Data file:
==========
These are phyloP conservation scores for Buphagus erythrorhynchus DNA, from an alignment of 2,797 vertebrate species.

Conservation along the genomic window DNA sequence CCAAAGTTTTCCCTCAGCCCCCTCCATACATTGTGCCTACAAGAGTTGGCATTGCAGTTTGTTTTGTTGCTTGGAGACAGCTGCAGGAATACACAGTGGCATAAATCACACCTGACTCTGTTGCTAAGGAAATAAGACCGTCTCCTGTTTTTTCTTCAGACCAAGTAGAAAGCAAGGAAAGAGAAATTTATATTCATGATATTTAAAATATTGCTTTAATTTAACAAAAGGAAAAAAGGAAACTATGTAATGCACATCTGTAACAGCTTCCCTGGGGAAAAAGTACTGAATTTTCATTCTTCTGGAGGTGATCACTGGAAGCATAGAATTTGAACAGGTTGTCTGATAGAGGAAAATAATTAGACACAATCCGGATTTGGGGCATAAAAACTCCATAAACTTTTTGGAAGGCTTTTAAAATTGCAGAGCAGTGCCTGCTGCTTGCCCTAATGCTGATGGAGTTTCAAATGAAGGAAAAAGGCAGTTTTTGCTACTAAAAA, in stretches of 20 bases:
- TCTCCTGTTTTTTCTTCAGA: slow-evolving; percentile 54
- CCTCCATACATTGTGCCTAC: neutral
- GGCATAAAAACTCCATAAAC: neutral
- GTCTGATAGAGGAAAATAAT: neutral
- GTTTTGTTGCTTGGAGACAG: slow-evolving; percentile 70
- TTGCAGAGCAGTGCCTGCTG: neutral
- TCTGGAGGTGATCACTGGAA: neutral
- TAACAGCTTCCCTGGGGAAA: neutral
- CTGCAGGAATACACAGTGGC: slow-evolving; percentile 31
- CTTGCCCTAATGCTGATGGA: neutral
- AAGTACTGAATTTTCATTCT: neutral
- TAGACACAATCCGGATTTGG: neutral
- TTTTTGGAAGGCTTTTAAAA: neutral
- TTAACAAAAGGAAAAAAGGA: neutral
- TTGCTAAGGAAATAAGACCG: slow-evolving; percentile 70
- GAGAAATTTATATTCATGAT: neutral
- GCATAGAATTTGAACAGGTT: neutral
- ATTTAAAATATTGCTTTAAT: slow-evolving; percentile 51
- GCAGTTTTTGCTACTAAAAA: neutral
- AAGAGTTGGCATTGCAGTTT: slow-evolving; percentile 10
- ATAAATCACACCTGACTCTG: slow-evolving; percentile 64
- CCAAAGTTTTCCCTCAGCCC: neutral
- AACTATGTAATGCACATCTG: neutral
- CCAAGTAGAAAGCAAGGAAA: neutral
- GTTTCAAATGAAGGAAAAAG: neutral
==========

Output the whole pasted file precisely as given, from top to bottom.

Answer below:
These are phyloP conservation scores for Buphagus erythrorhynchus DNA, from an alignment of 2,797 vertebrate species.

Conservation along the genomic window DNA sequence CCAAAGTTTTCCCTCAGCCCCCTCCATACATTGTGCCTACAAGAGTTGGCATTGCAGTTTGTTTTGTTGCTTGGAGACAGCTGCAGGAATACACAGTGGCATAAATCACACCTGACTCTGTTGCTAAGGAAATAAGACCGTCTCCTGTTTTTTCTTCAGACCAAGTAGAAAGCAAGGAAAGAGAAATTTATATTCATGATATTTAAAATATTGCTTTAATTTAACAAAAGGAAAAAAGGAAACTATGTAATGCACATCTGTAACAGCTTCCCTGGGGAAAAAGTACTGAATTTTCATTCTTCTGGAGGTGATCACTGGAAGCATAGAATTTGAACAGGTTGTCTGATAGAGGAAAATAATTAGACACAATCCGGATTTGGGGCATAAAAACTCCATAAACTTTTTGGAAGGCTTTTAAAATTGCAGAGCAGTGCCTGCTGCTTGCCCTAATGCTGATGGAGTTTCAAATGAAGGAAAAAGGCAGTTTTTGCTACTAAAAA, in stretches of 20 bases:
- TCTCCTGTTTTTTCTTCAGA: slow-evolving; percentile 54
- CCTCCATACATTGTGCCTAC: neutral
- GGCATAAAAACTCCATAAAC: neutral
- GTCTGATAGAGGAAAATAAT: neutral
- GTTTTGTTGCTTGGAGACAG: slow-evolving; percentile 70
- TTGCAGAGCAGTGCCTGCTG: neutral
- TCTGGAGGTGATCACTGGAA: neutral
- TAACAGCTTCCCTGGGGAAA: neutral
- CTGCAGGAATACACAGTGGC: slow-evolving; percentile 31
- CTTGCCCTAATGCTGATGGA: neutral
- AAGTACTGAATTTTCATTCT: neutral
- TAGACACAATCCGGATTTGG: neutral
- TTTTTGGAAGGCTTTTAAAA: neutral
- TTAACAAAAGGAAAAAAGGA: neutral
- TTGCTAAGGAAATAAGACCG: slow-evolving; percentile 70
- GAGAAATTTATATTCATGAT: neutral
- GCATAGAATTTGAACAGGTT: neutral
- ATTTAAAATATTGCTTTAAT: slow-evolving; percentile 51
- GCAGTTTTTGCTACTAAAAA: neutral
- AAGAGTTGGCATTGCAGTTT: slow-evolving; percentile 10
- ATAAATCACACCTGACTCTG: slow-evolving; percentile 64
- CCAAAGTTTTCCCTCAGCCC: neutral
- AACTATGTAATGCACATCTG: neutral
- CCAAGTAGAAAGCAAGGAAA: neutral
- GTTTCAAATGAAGGAAAAAG: neutral